The search for Malaysia Airlines Flight 370 has rekindled a debate over the iconic “black box” flight recorder and whether it’s time for aircraft to start live-streaming in-flight data in real time.
Civil aviation industry sources agree the technology exists for commercial airliners to immediately relay via satellite vital technical information otherwise compiled by a flight data recorder in the course of a flight.
But it’s another question whether airlines, forever struggling to keep down costs in a highly competitive business, want to front up the money involved – or even if it’s truly worth the expense.
“There are no technical barriers … and the cost barriers can be addressed,” said Peter Goelz, a former managing director of the National Transportation Safety Board (NTSB), the US government agency that investigates major aviation accidents.
“But the reality is that air carriers don’t want to do anything unless they’re ordered to do it,” he told AFP.
Commercial airliners typically carry two black boxes, which in fact are bright orange. One monitors cockpit conversations, the other records a vast array of technical data from airspeed to engine performance.
Whenever a crash occurs, investigators scramble to recover both devices – and if the tragedy happens on terra firma, they typically find them in short order.
At sea, however, it’s another story.
By then investigators already had a vague clue what might have happened thanks to the doomed flight’s Aircraft Communications Addressing and Reporting System (ACARS), a digital datalink for brief text messages.
It puts out limited information about location and airspeed – but nothing compared with the several thousand parameters that a black box can monitor during the course of a flight.
Malaysia Airlines has said all its aircraft are ACARS-equipped, but it has so far declined to release whatever data it got from Flight 370.
Twelve years ago, US avionics manufacturer L-3 estimated it would cost $US300 million ($A333.63 million) a year for a global airline to transmit flight data in real time, Bloomberg Businessweek magazine reported.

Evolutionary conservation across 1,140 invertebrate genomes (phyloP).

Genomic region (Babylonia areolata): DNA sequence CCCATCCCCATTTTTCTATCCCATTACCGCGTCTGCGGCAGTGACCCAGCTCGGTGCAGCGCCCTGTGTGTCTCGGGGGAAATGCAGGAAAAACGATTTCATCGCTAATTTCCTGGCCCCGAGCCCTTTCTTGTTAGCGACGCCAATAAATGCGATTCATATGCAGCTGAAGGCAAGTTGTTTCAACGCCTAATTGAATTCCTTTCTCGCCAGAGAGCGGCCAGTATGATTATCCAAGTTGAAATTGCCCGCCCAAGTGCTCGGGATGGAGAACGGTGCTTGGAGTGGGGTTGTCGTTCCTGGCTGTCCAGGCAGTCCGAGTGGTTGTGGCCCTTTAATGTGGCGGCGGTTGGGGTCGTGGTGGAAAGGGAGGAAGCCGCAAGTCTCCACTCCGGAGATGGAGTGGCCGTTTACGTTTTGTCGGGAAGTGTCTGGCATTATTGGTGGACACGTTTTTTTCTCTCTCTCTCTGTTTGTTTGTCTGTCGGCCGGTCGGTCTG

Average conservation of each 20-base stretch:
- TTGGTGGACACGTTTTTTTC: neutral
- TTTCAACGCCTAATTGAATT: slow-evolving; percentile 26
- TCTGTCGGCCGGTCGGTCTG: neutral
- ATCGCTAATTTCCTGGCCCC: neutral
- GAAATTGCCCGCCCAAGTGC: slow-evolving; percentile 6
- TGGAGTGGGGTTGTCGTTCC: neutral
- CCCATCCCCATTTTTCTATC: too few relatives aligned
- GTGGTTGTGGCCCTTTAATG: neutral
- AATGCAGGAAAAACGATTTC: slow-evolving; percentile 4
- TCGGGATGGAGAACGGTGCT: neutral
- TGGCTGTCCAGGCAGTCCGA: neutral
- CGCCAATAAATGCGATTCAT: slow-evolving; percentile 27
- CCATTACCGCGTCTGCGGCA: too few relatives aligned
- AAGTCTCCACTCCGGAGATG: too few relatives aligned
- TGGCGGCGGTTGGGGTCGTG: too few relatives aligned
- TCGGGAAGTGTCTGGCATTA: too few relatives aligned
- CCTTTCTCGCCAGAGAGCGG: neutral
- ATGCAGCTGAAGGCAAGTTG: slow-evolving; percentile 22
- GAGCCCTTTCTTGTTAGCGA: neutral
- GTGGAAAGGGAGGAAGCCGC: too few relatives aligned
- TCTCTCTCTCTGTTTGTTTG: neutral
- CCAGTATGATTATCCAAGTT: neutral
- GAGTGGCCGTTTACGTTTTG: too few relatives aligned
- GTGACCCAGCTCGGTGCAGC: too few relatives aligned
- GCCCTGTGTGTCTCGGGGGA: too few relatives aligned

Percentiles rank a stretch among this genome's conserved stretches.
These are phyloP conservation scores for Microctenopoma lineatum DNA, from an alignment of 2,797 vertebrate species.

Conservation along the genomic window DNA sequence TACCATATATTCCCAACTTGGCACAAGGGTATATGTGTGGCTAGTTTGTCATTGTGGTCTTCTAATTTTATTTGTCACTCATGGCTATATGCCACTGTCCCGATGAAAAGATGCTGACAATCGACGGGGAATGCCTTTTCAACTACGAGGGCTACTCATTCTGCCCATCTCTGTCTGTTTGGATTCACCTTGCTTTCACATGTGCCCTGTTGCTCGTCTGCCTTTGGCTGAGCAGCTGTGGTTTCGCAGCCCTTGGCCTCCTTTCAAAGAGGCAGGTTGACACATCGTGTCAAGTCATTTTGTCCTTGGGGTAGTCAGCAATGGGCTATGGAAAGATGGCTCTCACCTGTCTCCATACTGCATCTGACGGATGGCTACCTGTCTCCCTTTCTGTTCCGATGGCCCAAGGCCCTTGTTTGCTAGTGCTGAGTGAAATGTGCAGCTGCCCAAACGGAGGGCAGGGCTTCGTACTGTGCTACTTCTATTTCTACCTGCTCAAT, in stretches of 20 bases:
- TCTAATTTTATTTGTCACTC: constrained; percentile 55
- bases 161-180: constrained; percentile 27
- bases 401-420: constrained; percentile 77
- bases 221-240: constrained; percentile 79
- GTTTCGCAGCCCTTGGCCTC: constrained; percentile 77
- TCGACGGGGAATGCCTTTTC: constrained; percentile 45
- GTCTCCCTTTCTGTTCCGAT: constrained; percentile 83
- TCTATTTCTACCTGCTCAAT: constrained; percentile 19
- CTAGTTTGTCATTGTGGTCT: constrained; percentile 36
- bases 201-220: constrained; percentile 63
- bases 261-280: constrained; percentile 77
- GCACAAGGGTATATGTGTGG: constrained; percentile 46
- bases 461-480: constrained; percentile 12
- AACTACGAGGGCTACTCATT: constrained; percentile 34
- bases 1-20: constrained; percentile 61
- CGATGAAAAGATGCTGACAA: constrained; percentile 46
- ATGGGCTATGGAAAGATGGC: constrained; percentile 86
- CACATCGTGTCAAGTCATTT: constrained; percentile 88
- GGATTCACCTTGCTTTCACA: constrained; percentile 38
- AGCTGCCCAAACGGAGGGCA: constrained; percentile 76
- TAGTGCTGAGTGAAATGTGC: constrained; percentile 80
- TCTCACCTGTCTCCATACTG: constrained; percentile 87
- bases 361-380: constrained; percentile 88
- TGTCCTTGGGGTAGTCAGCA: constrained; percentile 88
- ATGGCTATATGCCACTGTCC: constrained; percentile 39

The main hurdle is getting airlines to invest in such systems. Goelz said the onus is on governments to make them mandatory, as in the case of mid-air collision avoidance systems and smoke detectors in cargo holds.
Families reject cash offer
Relatives of Chinese passengers on board missing Malaysia Airlines flight MH370 have declined to accept money from the airline as distrust and frustration at the carrier mounts.
The airline said on Tuesday it had offered “financial assistance” of 31,000 yuan ($A5500) to the family of each missing traveller.
But a relative of one of the passengers, from east China’s Shandong province, said: “We’re not really interested in the money.”
“It is all about the people – the people on the plane. We just want them back,” she said at the Beijing hotel where relatives and friends of many of the 153 Chinese passengers – more than two-thirds of those on board MH370 – were waiting anxiously for news.
Ignatius Ong, leader of the Malaysia Airlines (MAS) response team in China, confirmed that the offer had not been taken up.
But he denied the relatives had rejected it, saying they had asked the airline to “review” the terms of the acceptance form.
“There are certain items where there will be a difference of opinion,” he added. “These are very difficult times and we also appreciate that at this time a lot of people are frustrated.”
Relatives have endured days of anxious waiting under an intense media spotlight and some appeared to begin to accept that their loved ones may not have survived.
“We are mentally prepared for the worst,” said one woman surnamed Cao, who said that her husband’s brother had been on board as part of a group accompanying Chinese artists to an exhibition in Malaysia.